North Dakota grain farmers worried about quality
BISMARCK, N.D. (AP) – North Dakota farmers are growing increasingly concerned about crop quality as the small grains harvest progresses.
Barley farmers are facing the prospect of malting companies not wanting their grain, and wheat growers face the possibility that grain elevators won’t accept some of their crops.
A cool, wet summer has led to sprouting problems and crop disease concerns, and some farmers are worried they won’t even be able to get all of their crops into the bin after a wet August.
“There are more standing (crops) than harvested small grains in my area,” Mark Seastrand, a barley grower in northeastern North Dakota, told The Bismarck Tribune.
Quality concerns include vomitoxin, a toxin associated with scab disease that can make grain unsafe for people and animals to eat. Barley is used for beer and wheat for bread products. Both also are used for livestock feed.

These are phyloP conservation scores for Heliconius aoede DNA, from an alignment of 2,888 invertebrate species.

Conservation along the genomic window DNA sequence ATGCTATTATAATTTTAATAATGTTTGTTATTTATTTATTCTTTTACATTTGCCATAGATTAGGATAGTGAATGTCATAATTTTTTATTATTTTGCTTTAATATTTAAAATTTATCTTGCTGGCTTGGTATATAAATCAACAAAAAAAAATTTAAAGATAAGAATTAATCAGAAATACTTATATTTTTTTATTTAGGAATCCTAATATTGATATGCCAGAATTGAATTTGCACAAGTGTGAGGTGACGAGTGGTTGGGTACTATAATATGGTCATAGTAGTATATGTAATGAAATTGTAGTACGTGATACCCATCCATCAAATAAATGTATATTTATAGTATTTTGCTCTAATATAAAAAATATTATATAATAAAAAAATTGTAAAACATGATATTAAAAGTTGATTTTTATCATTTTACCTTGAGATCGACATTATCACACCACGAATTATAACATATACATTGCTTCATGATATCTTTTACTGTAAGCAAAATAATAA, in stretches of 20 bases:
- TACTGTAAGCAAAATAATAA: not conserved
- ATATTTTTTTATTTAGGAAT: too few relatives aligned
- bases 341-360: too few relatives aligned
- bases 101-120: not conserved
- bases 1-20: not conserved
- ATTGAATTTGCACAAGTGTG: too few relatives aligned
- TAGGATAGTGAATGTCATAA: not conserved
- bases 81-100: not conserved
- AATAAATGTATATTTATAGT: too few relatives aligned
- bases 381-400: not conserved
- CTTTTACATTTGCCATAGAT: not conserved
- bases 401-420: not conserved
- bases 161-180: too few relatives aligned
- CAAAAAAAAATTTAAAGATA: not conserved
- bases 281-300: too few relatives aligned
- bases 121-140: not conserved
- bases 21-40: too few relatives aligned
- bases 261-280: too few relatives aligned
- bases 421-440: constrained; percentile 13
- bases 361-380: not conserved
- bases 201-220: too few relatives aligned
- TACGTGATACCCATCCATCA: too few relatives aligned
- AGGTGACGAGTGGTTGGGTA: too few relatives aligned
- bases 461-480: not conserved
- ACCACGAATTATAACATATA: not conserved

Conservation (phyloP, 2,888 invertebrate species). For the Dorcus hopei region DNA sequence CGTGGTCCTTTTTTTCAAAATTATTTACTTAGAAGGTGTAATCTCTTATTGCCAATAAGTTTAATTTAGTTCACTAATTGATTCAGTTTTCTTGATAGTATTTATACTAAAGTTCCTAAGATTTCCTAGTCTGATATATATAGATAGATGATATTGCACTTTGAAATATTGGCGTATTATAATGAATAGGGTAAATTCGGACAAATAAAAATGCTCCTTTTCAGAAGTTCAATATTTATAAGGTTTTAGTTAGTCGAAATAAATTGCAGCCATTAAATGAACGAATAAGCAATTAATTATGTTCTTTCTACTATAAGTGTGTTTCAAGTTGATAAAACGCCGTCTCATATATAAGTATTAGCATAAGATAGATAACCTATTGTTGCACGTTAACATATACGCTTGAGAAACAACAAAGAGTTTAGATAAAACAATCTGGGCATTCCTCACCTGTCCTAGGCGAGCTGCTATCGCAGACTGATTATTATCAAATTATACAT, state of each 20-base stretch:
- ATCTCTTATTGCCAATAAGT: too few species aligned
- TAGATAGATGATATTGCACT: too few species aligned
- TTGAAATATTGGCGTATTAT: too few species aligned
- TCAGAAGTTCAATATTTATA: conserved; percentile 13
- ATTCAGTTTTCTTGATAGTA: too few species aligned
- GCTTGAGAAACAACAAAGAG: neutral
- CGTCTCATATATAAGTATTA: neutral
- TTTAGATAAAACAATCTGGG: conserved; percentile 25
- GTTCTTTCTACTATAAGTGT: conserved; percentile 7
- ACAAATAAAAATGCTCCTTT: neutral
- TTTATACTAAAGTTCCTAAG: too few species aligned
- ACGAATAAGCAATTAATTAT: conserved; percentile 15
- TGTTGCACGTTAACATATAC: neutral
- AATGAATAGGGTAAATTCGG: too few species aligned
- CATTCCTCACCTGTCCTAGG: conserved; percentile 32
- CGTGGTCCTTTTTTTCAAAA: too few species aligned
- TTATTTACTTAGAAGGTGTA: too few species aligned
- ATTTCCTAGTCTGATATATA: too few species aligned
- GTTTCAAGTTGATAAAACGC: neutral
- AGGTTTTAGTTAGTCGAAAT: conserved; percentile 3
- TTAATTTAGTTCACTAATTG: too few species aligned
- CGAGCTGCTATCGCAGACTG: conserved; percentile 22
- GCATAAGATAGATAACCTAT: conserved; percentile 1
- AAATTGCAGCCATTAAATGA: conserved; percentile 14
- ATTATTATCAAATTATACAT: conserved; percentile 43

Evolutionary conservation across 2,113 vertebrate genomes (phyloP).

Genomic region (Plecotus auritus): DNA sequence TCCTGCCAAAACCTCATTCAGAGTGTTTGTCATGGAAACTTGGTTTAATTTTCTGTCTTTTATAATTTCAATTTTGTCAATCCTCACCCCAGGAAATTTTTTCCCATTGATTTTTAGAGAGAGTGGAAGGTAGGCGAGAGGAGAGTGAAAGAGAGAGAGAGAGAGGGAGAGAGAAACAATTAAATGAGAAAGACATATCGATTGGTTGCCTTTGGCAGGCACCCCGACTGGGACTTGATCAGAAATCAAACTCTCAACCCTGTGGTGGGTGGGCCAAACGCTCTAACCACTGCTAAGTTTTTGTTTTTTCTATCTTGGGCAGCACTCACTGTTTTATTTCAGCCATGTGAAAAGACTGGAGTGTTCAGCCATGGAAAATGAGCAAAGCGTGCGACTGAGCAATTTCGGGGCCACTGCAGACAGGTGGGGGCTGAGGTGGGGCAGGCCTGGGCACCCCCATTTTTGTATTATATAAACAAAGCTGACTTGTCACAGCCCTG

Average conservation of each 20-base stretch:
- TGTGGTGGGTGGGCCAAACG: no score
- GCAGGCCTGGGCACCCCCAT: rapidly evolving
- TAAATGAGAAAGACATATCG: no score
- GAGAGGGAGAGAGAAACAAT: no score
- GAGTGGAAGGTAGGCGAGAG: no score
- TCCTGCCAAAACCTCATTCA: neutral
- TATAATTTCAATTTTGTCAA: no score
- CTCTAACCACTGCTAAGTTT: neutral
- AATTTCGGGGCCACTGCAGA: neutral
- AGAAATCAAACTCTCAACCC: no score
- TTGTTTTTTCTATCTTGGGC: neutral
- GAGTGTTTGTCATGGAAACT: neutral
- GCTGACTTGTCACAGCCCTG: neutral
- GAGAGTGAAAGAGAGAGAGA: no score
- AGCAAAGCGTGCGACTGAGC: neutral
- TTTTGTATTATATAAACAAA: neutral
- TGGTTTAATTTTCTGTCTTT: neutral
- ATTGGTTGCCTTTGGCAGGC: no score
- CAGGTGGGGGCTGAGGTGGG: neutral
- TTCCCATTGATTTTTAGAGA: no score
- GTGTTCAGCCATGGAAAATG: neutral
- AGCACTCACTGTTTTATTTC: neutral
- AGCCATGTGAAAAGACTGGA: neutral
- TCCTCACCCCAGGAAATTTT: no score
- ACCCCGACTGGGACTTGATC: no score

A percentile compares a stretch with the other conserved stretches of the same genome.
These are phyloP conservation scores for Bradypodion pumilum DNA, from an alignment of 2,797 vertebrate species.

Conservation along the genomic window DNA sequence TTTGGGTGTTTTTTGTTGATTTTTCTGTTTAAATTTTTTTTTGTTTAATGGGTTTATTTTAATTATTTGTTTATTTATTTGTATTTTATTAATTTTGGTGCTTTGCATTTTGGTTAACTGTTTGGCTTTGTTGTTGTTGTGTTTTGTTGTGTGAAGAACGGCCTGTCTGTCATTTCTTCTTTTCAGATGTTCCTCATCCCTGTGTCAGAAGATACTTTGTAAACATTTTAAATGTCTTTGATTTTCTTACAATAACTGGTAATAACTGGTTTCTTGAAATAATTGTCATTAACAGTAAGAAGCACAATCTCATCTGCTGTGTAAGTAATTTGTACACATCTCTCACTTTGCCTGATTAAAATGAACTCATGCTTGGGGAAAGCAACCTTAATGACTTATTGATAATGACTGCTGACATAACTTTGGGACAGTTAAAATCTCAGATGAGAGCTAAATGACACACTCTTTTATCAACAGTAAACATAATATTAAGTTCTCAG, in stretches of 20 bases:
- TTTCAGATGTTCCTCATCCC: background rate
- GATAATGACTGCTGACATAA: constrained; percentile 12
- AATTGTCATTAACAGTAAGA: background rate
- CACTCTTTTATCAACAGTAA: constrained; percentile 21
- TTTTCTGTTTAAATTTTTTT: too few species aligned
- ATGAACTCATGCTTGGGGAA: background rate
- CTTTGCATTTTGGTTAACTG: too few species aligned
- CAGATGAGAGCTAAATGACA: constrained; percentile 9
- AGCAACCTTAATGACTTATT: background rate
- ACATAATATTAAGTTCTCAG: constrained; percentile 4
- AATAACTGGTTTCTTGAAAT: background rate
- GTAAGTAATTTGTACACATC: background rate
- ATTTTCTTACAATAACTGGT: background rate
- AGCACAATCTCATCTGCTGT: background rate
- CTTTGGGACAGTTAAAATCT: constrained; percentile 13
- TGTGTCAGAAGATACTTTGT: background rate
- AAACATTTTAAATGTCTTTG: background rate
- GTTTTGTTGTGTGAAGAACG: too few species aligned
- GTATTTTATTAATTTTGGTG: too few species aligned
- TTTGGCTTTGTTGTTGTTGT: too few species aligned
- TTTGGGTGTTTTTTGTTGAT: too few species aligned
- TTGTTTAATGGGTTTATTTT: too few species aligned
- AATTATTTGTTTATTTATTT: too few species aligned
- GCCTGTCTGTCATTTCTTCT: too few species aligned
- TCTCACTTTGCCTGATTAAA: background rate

Jim McCullough just finished harvesting barley on his central North Dakota farm and quickly turned to his wheat crop, still standing in the field.
“We basically lost the whole month of August,” he said.
Many North Dakota farmers were expecting bumper crops. The most recent federal Agriculture Department estimates, released in mid-August, projected the spring wheat crop to be up 16 percent over last year, to 273 million bushels. The state leads the nation in the production of that crop, and is the second-leading producer of barley, behind Idaho.
“At this point we’re trying to maintain vigilance and get the crop off the field,” said Steven Edwardson, executive administrator of the North Dakota Barley Council.